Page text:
Practicing what I Preach: Renewal
This year I am doing something different: I will not be working for the month of August. The entire month. A month’s vacation, in other words.
I have not had two consecutive weeks off since my daughter was born. That was eighteen years ago. I decided it was time to take a sabbatical.
I’ve always believed in taking time away from work. In years gone by, I’ve taken several weeks off each year, just not all at once. Therapy is an intensive enterprise. There is such a thing as compassion fatigue. Therapists do get burned out. I don’t won’t these things to happen to me. By stepping away for a while, I know I’ll feel fresher, more present, and more available when I come back in September.
Taking this much time off at once was not a decision I made lightly. I know it’s disruptive for the clients I currently work with. And I have not taken on any new clients in some weeks, knowing that we would just get started but then have to take a four-week break. But I’m in this for the long-haul, you might say. A great deal of my life has been devoted to doing good work, to caring for people, to helping them improve their lives. But taking care of myself is just as important as taking care of my patients.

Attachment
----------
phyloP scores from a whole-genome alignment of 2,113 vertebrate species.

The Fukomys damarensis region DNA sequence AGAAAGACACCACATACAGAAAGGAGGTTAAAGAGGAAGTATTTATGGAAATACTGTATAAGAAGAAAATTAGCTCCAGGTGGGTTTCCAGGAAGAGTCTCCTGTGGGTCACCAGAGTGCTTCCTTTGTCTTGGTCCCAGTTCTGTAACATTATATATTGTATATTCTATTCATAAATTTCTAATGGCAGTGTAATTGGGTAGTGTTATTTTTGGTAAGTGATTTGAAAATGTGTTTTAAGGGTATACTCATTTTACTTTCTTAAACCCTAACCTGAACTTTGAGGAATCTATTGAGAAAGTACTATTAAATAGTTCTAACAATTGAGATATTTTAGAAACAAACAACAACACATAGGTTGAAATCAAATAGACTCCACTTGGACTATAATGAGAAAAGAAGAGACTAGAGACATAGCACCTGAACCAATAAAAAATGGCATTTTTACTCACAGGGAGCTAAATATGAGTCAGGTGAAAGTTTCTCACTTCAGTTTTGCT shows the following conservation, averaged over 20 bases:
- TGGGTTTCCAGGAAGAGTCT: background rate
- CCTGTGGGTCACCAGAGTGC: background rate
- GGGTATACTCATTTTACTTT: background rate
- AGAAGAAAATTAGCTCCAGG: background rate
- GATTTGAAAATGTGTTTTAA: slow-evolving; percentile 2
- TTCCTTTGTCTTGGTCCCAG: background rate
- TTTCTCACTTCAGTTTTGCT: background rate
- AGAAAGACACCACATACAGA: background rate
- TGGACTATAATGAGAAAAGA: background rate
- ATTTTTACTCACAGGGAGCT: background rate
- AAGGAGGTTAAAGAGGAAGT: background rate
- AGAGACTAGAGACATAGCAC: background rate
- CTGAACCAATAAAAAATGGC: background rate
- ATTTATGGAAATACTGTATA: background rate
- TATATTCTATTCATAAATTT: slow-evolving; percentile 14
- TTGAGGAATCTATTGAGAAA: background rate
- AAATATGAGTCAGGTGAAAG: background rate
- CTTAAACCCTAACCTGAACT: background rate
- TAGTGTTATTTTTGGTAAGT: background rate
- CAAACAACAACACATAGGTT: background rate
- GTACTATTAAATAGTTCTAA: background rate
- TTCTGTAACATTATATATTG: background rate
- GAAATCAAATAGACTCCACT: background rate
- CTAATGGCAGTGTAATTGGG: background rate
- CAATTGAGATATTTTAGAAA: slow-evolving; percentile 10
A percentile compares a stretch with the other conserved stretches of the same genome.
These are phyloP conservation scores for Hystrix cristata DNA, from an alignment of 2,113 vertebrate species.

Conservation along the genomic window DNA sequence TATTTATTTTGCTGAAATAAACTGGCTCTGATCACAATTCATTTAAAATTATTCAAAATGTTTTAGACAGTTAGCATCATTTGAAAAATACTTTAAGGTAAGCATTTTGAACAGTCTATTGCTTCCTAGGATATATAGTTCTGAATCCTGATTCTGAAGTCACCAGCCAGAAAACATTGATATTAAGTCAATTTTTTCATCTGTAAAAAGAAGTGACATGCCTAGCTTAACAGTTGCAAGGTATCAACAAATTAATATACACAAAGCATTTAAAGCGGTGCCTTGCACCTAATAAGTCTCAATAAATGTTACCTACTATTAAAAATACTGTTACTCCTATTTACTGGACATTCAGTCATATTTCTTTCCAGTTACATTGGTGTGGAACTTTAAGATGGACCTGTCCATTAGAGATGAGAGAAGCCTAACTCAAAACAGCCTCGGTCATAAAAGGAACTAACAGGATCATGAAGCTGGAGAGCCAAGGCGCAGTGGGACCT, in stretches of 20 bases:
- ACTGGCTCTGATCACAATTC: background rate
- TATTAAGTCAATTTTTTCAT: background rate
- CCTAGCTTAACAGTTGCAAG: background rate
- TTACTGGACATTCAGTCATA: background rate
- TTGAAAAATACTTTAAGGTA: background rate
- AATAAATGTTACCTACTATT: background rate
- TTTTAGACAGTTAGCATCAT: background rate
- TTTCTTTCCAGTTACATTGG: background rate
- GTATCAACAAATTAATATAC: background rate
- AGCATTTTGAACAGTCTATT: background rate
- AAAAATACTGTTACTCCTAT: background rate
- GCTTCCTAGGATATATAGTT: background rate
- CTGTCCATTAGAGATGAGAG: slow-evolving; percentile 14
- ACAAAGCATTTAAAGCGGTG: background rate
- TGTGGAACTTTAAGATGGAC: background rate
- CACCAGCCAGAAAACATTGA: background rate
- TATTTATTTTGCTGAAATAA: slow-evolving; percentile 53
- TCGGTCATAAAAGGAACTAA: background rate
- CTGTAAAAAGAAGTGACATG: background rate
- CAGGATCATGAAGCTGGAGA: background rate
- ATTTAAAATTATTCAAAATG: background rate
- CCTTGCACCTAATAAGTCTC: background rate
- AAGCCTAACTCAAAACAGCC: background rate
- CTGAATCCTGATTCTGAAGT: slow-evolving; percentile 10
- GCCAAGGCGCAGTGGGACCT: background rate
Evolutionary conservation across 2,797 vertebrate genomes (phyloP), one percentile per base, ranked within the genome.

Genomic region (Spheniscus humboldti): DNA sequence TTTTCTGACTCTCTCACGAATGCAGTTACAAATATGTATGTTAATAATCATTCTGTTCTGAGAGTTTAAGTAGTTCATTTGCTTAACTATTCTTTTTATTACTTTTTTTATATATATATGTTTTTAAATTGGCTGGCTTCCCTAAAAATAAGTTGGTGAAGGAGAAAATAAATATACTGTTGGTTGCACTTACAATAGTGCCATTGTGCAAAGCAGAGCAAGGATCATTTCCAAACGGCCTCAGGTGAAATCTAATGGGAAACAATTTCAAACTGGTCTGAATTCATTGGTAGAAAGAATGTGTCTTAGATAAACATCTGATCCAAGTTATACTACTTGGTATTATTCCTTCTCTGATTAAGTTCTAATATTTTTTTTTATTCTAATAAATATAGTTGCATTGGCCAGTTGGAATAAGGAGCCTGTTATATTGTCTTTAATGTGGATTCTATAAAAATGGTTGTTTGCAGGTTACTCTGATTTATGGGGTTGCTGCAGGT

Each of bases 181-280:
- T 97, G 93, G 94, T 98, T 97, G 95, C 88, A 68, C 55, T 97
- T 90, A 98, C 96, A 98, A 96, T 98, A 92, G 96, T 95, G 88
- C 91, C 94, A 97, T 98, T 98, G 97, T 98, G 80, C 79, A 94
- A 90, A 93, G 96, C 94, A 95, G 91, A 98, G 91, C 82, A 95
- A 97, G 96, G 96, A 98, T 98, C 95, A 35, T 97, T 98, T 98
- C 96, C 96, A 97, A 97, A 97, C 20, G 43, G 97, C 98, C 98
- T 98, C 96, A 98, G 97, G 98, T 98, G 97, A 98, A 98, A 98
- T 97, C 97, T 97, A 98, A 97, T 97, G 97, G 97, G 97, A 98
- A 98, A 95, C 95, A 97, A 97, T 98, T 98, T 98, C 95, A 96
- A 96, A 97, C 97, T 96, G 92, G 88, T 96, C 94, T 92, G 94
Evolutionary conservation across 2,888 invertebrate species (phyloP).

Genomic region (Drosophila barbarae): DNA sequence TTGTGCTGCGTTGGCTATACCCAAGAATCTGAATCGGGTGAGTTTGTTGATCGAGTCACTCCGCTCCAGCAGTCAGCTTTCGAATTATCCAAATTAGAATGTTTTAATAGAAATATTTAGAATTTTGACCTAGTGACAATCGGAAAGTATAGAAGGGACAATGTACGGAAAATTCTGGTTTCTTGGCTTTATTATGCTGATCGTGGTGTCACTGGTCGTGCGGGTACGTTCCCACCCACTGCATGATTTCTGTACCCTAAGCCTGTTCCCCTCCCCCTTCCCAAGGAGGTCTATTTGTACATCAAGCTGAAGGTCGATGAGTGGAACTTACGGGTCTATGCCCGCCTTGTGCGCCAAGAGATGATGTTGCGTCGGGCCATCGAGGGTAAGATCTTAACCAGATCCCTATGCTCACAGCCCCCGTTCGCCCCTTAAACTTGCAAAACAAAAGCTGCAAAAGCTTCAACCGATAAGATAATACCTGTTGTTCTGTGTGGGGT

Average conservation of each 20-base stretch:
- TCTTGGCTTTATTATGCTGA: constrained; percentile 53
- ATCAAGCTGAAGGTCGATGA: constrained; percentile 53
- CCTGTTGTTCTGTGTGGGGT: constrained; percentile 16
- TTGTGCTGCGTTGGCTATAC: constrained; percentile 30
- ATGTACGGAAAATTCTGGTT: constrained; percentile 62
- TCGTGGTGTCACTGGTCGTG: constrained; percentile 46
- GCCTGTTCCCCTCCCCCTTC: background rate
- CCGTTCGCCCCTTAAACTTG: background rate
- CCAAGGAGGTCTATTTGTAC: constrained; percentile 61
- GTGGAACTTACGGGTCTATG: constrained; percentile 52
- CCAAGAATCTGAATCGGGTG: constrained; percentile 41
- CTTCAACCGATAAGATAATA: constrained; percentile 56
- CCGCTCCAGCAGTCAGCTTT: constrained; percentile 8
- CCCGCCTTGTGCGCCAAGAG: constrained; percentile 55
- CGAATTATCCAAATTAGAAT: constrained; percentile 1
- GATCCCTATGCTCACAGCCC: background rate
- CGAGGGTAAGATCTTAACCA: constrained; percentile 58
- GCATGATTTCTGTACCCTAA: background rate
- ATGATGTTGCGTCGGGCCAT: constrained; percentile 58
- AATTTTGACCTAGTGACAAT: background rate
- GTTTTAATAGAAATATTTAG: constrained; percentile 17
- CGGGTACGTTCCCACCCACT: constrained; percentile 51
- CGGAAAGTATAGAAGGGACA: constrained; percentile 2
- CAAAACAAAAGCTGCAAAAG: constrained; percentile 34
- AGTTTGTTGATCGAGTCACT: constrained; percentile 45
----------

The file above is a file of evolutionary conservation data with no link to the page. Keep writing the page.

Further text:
So far, the most universal response I’ve received from clients is: “Good for you.” Most of my clients appreciate that I have a need to renew myself just like everyone else.
I might travel a bit. Or maybe walk the beach. Or walk my exuberant dog. I will seek more input–-reading, film, news, training, fresh ideas. I’ll spent lots of time with my wife and daughter. Or maybe I’ll sleep in. Or maybe I’ll let my mind wander and let myself be idle for a time.
A goose that lays golden eggs is a mighty fine thing. We can push the goose to lay more eggs, which may seem like a good thing in the short-run. But in the long-run, well, you kill the goose. Rest is essential.